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conciliate

[kuh n-sil-ee-eyt] /kənˈsɪl iˌeɪt/
verb (used with object), conciliated, conciliating.
1.
to overcome the distrust or hostility of; placate; win over:
to conciliate an angry competitor.
2.
to win or gain (goodwill, regard, or favor).
3.
to make compatible; reconcile.
verb (used without object), conciliated, conciliating.
4.
to become agreeable or reconciled:
Efforts to conciliate in the dispute proved fruitless.
Origin of conciliate
1540-1550
1540-50; < Latin conciliātus (past participle of conciliāre to bring together, unite, equivalent to concili(um) council + -ātus -ate1
Related forms
conciliable
[kuh n-sil-ee-uh-buh l] /kənˈsɪl i ə bəl/ (Show IPA),
adjective
conciliatingly, adverb
conciliation, noun
nonconciliating, adjective
proconciliation, adjective
unconciliable, adjective
unconciliated, adjective
unconciliating, adjective
Synonym Study
1. See appease.
Dictionary.com Unabridged
Based on the Random House Dictionary, © Random House, Inc. 2017.
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Examples from the Web for conciliating
Historical Examples
  • Your notion of conciliating them is to start getting ready to fight them!

    Changing Winds

    St. John G. Ervine
  • Old Man Curry's tone was apologetic and conciliating in the extreme.

    Old Man Curry

    Charles E. (Charles Emmett) Van Loan
  • His demeanor changed; from conciliating it was of a sudden transformed to indignant.

    The Lion's Skin Rafael Sabatini
  • However, he checked the impulse and spoke in a conciliating tone.

    The Hound From The North Ridgwell Cullum
  • I assured him of the truth of his observation in a most conciliating tone.

    Jack Hinton Charles James Lever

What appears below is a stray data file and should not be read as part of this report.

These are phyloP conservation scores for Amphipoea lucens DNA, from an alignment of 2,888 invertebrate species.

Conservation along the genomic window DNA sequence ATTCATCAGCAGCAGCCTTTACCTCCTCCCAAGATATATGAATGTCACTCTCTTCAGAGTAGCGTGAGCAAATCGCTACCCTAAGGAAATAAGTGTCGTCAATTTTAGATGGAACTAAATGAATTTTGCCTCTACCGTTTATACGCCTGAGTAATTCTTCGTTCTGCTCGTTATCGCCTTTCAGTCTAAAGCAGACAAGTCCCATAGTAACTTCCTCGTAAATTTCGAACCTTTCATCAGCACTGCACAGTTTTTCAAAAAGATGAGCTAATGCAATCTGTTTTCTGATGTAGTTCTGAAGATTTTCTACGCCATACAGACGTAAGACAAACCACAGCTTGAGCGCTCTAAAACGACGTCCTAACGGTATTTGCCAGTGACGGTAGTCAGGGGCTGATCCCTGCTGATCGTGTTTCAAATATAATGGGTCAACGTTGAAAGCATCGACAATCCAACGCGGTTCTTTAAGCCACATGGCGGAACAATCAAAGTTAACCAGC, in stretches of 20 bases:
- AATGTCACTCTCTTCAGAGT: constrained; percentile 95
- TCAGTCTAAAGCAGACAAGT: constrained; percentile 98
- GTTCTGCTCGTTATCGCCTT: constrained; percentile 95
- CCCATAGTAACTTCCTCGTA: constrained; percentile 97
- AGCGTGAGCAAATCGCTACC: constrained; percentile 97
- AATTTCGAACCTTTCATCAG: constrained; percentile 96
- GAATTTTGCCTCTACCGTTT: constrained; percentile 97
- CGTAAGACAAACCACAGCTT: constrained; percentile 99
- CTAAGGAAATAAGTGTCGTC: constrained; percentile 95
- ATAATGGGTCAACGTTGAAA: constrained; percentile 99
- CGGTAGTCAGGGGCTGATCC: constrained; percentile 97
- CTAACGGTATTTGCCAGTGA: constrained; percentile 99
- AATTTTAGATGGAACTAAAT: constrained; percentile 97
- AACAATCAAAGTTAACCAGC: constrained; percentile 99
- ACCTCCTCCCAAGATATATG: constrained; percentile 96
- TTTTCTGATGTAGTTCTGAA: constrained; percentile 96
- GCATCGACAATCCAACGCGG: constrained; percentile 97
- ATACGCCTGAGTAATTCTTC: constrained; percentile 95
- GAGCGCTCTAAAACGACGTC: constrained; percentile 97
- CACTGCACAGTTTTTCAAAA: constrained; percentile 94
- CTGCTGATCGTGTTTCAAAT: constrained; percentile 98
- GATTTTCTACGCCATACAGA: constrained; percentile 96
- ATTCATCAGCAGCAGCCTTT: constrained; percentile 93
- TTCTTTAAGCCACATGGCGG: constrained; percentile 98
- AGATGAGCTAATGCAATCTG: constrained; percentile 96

• How certain is one of conciliating the world's good opinion by belonging to it!

    The Fortunes Of Glencore Charles James Lever
  • The expectation that he would be able to speak the conciliating word was paling.

  • I must say the man could be most conciliating when he chose.

    The Trail of '98

    Robert W. Service
  • "That's right," assented one of the others, in a conciliating tone.

    Prairie Flowers

    James B. Hendryx
  • More than ever the need for conciliating the professor was borne in upon me.

    Love Among the Chickens P. G. Wodehouse
British Dictionary definitions for conciliating

conciliate

/kənˈsɪlɪˌeɪt/
verb (transitive)
1.
to overcome the hostility of; placate; win over
2.
to win or gain (favour, regard, etc), esp by making friendly overtures
3.
(archaic) to make compatible; reconcile
Derived Forms
conciliable, adjective
conciliator, noun
Word Origin
C16: from Latin conciliāre to bring together, from conciliumcouncil
Collins English Dictionary - Complete & Unabridged 2012 Digital Edition
© William Collins Sons & Co. Ltd. 1979, 1986 © HarperCollins
Publishers 1998, 2000, 2003, 2005, 2006, 2007, 2009, 2012
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Word Origin and History for conciliating

conciliate

v.

1540s, from Latin conciliatus, past participle of conciliare "to bring together, unite in feelings, make friendly," from concilium "council" (see council). Related: Conciliated; conciliating.

Online Etymology Dictionary, © 2010 Douglas Harper
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